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Current Protein & Peptide Science


ISSN (Print): 1389-2037
ISSN (Online): 1875-5550

Regulation of the mRNA-Binding Protein HuR by Posttranslational Modification: Spotlight on Phosphorylation

Author(s): Wolfgang Eberhardt, Anke Doller and Josef Pfeilschifter

Volume 13, Issue 4, 2012

Page: [380 - 390] Pages: 11

DOI: 10.2174/138920312801619439

Price: $65


The ubiquitous mRNA-binding protein human antigen R (HuR) and its neuronal relatives (HuB, HuC, HuD) participate in the post-transcriptional regulation of many AU-rich element-bearing mRNAs. In addition to its originally described role in controlling mRNA decay, the binding of HuR to target mRNAs can affect many aspects of mRNA processing including splicing, polyadenylation, intracellular trafficking, translation and modulation of mRNA repression by miRNAs. In accordance to the growing list of signalling events which are involved in regulating these different HuR functions, recent data implicate that posttranslational modification, namely protein kinase-triggered phosphorylation of HuR plays a crucial role in connecting extracellular signal inputs to a specific post-transcriptional program by HuR. Notably, in addition to directly targeting HuR functions, posttranslational modifications of HuR have a major impact on the sequestration and binding to various HuR ligand proteins as has been demonstrated e.g. for the 14-3-3 chaperones. However, the detailed mechanisms of how a specific modification of HuR coordinates different aspects in HuR regulation are currently poorly understood. Due to the fact that most of the described HuR activities are closely related to its subcellular localization and the binding to cargo mRNA, this review will focus on these aspects of HuR functions and their control by posttranslational modification, particularly by HuR phosphorylations by different protein kinases.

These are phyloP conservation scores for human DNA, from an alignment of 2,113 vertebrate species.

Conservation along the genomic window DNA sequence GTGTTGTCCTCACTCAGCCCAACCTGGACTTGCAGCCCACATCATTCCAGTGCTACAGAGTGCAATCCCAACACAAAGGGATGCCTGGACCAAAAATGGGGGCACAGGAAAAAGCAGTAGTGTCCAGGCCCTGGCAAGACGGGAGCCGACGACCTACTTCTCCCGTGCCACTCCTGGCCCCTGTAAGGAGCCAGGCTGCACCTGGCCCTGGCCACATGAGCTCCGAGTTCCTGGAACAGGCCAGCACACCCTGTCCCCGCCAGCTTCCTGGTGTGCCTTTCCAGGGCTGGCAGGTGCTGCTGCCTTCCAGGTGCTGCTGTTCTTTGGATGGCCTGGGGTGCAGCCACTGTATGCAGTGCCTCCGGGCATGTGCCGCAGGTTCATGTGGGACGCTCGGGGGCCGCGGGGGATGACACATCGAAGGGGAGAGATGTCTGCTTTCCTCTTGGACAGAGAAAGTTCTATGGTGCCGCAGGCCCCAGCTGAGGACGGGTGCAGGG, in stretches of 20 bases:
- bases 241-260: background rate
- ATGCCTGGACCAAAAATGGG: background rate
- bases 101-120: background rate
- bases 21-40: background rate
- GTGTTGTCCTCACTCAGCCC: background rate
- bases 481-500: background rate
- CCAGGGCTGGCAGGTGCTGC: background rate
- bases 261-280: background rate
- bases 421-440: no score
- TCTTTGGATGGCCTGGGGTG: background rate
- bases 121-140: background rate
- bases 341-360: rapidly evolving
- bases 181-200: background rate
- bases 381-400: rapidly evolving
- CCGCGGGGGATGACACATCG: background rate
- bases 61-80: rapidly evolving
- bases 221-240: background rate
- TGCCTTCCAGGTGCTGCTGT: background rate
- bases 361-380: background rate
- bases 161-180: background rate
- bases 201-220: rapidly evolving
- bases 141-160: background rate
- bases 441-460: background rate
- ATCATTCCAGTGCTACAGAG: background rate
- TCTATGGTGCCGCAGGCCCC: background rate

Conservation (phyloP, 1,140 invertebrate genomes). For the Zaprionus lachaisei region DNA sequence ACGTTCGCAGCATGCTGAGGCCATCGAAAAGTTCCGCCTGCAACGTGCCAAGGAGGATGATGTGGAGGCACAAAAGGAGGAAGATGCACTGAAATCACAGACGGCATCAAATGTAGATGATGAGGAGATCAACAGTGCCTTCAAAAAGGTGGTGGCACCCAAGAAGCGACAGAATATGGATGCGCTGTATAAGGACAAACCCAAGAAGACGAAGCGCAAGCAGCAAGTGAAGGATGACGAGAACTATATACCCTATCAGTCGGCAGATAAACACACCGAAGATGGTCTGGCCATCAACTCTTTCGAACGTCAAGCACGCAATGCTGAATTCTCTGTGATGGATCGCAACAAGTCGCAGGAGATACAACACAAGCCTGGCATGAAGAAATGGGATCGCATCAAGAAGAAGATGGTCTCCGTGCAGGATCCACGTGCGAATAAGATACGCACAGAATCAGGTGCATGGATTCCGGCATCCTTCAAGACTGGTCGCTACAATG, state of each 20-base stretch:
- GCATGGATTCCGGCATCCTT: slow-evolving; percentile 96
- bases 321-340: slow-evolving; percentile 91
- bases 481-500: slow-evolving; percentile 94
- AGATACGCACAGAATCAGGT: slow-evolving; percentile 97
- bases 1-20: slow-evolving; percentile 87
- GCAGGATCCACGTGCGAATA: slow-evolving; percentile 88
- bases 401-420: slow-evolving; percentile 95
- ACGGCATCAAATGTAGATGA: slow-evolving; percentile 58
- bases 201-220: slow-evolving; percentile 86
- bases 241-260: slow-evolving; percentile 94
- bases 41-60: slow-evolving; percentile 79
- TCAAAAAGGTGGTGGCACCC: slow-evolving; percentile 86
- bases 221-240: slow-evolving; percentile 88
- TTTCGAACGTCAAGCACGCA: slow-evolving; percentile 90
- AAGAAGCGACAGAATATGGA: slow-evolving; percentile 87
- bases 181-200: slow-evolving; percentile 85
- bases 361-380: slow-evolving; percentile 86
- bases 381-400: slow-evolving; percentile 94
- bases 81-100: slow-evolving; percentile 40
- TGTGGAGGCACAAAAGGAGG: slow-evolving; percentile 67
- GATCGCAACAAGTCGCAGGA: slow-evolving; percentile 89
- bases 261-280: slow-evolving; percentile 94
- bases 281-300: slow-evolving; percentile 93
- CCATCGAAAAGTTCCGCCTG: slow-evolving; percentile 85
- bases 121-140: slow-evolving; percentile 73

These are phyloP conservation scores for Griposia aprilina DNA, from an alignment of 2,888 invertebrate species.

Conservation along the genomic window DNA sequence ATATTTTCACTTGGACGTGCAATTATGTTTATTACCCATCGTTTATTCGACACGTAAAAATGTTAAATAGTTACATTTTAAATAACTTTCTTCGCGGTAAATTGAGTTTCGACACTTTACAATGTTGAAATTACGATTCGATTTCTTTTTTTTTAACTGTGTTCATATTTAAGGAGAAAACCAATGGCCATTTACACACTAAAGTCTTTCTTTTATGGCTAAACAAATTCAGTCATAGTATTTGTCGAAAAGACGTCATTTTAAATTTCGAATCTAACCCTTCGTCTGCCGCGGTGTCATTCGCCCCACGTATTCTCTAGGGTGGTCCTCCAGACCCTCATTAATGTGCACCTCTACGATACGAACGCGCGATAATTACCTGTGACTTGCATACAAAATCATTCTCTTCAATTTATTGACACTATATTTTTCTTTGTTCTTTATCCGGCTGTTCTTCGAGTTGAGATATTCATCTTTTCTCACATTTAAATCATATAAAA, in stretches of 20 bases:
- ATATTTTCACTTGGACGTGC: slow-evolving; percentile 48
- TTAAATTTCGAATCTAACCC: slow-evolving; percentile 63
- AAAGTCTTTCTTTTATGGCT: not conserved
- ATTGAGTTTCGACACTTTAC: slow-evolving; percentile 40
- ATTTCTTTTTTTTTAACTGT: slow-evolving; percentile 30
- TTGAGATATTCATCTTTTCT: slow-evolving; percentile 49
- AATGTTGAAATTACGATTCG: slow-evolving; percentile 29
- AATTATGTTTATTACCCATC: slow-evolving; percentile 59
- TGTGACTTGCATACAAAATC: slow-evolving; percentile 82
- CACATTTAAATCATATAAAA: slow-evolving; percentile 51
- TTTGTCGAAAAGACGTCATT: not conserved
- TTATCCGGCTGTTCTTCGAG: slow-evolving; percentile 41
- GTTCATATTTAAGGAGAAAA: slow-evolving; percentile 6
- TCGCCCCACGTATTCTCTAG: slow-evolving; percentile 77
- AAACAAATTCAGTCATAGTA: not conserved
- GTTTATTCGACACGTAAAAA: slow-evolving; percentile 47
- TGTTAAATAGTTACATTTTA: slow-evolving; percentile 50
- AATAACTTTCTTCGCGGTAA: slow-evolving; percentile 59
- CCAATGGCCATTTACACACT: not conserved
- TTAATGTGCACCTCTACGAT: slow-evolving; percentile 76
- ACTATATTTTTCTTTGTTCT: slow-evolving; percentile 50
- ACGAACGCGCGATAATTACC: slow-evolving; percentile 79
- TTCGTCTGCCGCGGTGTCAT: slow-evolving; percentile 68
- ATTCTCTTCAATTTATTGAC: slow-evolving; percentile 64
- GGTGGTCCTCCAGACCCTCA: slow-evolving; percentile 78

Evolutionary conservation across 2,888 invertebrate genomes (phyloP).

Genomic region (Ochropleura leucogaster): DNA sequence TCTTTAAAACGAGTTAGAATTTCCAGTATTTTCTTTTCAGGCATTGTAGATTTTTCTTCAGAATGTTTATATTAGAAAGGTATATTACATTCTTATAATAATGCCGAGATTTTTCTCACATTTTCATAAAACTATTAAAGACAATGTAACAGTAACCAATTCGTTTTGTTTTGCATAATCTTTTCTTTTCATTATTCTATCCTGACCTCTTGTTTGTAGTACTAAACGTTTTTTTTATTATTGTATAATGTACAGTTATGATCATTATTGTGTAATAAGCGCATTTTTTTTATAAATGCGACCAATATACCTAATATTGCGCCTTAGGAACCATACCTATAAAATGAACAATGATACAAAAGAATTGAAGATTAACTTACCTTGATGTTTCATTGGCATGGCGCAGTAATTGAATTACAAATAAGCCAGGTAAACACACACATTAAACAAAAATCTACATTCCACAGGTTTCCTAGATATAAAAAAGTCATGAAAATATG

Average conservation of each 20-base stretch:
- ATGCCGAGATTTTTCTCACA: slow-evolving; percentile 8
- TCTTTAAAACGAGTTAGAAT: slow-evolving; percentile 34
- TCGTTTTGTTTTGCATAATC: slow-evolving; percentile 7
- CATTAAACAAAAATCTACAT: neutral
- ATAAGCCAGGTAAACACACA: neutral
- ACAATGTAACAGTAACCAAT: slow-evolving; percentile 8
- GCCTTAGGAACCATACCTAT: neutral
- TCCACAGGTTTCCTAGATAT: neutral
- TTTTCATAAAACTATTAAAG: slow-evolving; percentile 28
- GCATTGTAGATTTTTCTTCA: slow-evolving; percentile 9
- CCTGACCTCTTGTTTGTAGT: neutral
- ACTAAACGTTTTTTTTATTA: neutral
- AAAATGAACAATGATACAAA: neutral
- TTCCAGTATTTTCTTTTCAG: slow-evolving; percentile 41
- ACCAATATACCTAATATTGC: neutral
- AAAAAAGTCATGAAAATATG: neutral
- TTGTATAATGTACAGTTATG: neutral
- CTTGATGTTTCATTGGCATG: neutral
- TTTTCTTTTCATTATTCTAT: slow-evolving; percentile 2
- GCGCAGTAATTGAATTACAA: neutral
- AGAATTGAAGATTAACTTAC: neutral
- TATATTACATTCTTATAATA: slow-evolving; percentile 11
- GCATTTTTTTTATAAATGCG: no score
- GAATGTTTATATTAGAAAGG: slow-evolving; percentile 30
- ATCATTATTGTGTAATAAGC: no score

Keywords: AU-rich element binding protein, mRNA stability, posttranslational modification, nucleo-cytoplasmic HuR shuttling, protein kinase C, shuttling, mRNA, AUUUA, AUUUA motif, ARE-dependent mRNA, ARE-dependent mRNA decay.

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